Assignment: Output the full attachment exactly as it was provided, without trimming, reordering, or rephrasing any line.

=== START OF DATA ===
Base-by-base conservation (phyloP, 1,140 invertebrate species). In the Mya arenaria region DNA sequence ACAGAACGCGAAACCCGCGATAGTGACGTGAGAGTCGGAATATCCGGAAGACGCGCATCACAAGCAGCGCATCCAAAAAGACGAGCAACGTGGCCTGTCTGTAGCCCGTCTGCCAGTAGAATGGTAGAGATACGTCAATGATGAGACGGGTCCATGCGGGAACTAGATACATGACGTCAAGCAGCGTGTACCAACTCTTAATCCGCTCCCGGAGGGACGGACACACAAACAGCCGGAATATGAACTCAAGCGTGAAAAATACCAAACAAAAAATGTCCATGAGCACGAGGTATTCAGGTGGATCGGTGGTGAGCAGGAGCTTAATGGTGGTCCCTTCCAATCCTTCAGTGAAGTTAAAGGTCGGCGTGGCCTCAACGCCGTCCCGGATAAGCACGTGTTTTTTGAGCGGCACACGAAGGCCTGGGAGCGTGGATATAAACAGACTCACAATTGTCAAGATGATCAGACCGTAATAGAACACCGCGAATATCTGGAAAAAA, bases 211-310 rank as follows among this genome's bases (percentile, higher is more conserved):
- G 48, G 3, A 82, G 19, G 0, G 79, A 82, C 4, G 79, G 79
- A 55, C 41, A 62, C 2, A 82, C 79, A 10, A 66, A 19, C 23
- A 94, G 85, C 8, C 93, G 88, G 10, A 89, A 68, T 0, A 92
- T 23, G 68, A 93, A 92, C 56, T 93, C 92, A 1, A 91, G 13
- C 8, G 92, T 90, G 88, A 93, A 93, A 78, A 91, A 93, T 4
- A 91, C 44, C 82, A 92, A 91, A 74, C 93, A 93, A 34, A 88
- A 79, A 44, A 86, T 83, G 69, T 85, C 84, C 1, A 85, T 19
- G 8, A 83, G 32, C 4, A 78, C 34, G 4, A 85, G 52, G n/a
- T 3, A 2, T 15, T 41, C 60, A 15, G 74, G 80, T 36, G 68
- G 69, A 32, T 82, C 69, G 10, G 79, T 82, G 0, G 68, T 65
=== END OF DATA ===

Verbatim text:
Base-by-base conservation (phyloP, 1,140 invertebrate species). In the Mya arenaria region DNA sequence ACAGAACGCGAAACCCGCGATAGTGACGTGAGAGTCGGAATATCCGGAAGACGCGCATCACAAGCAGCGCATCCAAAAAGACGAGCAACGTGGCCTGTCTGTAGCCCGTCTGCCAGTAGAATGGTAGAGATACGTCAATGATGAGACGGGTCCATGCGGGAACTAGATACATGACGTCAAGCAGCGTGTACCAACTCTTAATCCGCTCCCGGAGGGACGGACACACAAACAGCCGGAATATGAACTCAAGCGTGAAAAATACCAAACAAAAAATGTCCATGAGCACGAGGTATTCAGGTGGATCGGTGGTGAGCAGGAGCTTAATGGTGGTCCCTTCCAATCCTTCAGTGAAGTTAAAGGTCGGCGTGGCCTCAACGCCGTCCCGGATAAGCACGTGTTTTTTGAGCGGCACACGAAGGCCTGGGAGCGTGGATATAAACAGACTCACAATTGTCAAGATGATCAGACCGTAATAGAACACCGCGAATATCTGGAAAAAA, bases 211-310 rank as follows among this genome's bases (percentile, higher is more conserved):
- G 48, G 3, A 82, G 19, G 0, G 79, A 82, C 4, G 79, G 79
- A 55, C 41, A 62, C 2, A 82, C 79, A 10, A 66, A 19, C 23
- A 94, G 85, C 8, C 93, G 88, G 10, A 89, A 68, T 0, A 92
- T 23, G 68, A 93, A 92, C 56, T 93, C 92, A 1, A 91, G 13
- C 8, G 92, T 90, G 88, A 93, A 93, A 78, A 91, A 93, T 4
- A 91, C 44, C 82, A 92, A 91, A 74, C 93, A 93, A 34, A 88
- A 79, A 44, A 86, T 83, G 69, T 85, C 84, C 1, A 85, T 19
- G 8, A 83, G 32, C 4, A 78, C 34, G 4, A 85, G 52, G n/a
- T 3, A 2, T 15, T 41, C 60, A 15, G 74, G 80, T 36, G 68
- G 69, A 32, T 82, C 69, G 10, G 79, T 82, G 0, G 68, T 65